After Mission To Nation's Capital, Students Ready To Play Their Part In Fighting Prejudice

New York, NY, December 2, 2011 … Under the self-proclaimed mantra, "If we can affect each other, we can and will affect the world," a group of diverse teenagers from New York City are primed to make a positive difference in their communities after a four-day mission to our nation's capital where they explored issues of prejudice and discrimination.

They were among 106 student delegates to the Anti-Defamation League's (ADL) 14th annual Grosfeld Family National Youth Leadership Mission to the U.S. Holocaust Memorial Museum. Students from across the country explored modern and historic examples of bigotry and genocide, and shared personal experiences with hatred and discrimination. The program strives to motivate students to become positive ambassadors for change in their schools and communities.

"For the rest of your life, you will not be the same. Whatever you are, wherever you are, whatever your background, your decision to say 'Yes' to this mission will change your lives," said Abraham H. Foxman, ADL National Director in addressing the group.

Mr. Foxman, a Holocaust survivor, shared with the students his story of being saved from the Nazis by his Polish Catholic nanny, and reiterated the underlying message of the program.

"For me, the lesson of the Holocaust is not the ugliness but the beauty. The fact that good people stood up to say 'No.' Look how many victims have fallen to cyberbullying – it shows the power of words. Each one of you has the power to make a difference in your world."

Selected for their leadership qualities and demonstrated interest in issues of diversity, the students hailed from Vermont, Massachusetts, New York, Philadelphia, Chicago, Atlanta, New Orleans, Los Angeles, San Diego, Washington, D.C and Palm Beach County, Florida.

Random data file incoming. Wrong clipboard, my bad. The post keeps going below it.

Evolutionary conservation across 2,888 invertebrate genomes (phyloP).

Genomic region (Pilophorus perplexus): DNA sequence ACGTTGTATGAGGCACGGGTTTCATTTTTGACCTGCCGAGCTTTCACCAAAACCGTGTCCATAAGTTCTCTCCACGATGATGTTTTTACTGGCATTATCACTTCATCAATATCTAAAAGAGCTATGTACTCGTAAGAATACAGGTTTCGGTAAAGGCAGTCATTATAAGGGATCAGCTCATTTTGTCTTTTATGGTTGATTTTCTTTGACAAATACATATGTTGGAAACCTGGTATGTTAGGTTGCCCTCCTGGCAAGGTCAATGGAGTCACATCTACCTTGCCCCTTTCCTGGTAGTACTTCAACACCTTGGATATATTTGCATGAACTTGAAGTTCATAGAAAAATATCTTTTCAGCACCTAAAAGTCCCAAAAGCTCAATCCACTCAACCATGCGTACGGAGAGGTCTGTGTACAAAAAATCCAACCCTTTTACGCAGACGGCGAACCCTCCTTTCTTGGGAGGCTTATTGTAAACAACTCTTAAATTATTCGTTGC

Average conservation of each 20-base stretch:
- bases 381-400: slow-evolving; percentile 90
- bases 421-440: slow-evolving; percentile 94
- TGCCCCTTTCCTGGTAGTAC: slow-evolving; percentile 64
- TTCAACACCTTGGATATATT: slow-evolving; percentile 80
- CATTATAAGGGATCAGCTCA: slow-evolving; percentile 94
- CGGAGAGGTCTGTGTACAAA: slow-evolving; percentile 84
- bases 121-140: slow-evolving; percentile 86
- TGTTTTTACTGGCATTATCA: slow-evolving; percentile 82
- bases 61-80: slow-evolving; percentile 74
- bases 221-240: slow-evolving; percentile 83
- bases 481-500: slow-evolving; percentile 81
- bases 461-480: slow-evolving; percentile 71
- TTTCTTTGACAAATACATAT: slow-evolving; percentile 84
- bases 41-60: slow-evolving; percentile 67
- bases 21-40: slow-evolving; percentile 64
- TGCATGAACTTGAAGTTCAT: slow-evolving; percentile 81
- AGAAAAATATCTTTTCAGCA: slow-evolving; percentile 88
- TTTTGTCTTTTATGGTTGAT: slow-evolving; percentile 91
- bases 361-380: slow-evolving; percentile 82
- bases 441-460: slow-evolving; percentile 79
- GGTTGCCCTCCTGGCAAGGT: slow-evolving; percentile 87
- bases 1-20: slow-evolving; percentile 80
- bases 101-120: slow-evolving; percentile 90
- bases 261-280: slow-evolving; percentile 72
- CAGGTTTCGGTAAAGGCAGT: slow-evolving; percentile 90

The centerpiece of the mission is time spent at the U.S. Holocaust Memorial Museum, where students learned about the persecution and atrocities of the Second World War, and examined contemporary issues of extremism, bigotry and genocide.

"Every day, we can always make a difference, it doesn't need to be a Holocaust," concentration camp survivor Nesse Godin told the group.

Other presenters included Dr. Leon Bass, a retired high school principal and U.S. army veteran who helped liberate the Buchenwald concentration camp; Maria Reyes of the Freedom Writers Institute; David Waren, ADL's Director of Education; and Michael Lieberman, ADL Washington Counsel/Director of the Civil Rights Policy Planning Center.

During breakout sessions conducted by ADL's A WORLD OF DIFFERENCE® Institute facilitators, students shared personal experiences with bullying, hatred and discrimination, and discussed how the lessons of the Holocaust can be applied today and to their own lives.

The delegates attended the 17th Annual ADL In Concert Against Hate at the John F. Kennedy Center for the Performing Arts, featuring the National Symphony Orchestra, where they heard stories about heroes that stood up against or were the victims of hate crimes.

Founded in 1996 by ADL's Greater Chicago/Upper Midwest Regional Office, the Youth Leadership Mission became a national program in 1998, building on the success of previous programs in preparing students as role models against bigotry, prejudice and hate. It is generously sponsored by The Grosfeld Family Foundation.

ADL is the world’s leading anti-hate organization. Founded in 1913 in response to an escalating climate of anti-Semitism and bigotry, its timeless mission is to protect the Jewish people and to secure justice and fair treatment for all. Today, ADL continues to fight all forms of hate with the same vigor and passion. A global leader in exposing extremism, delivering anti-bias education, and fighting hate online, ADL is the first call when acts of anti-Semitism occur. ADL’s ultimate goal is a world in which no group or individual suffers from bias, discrimination or hate.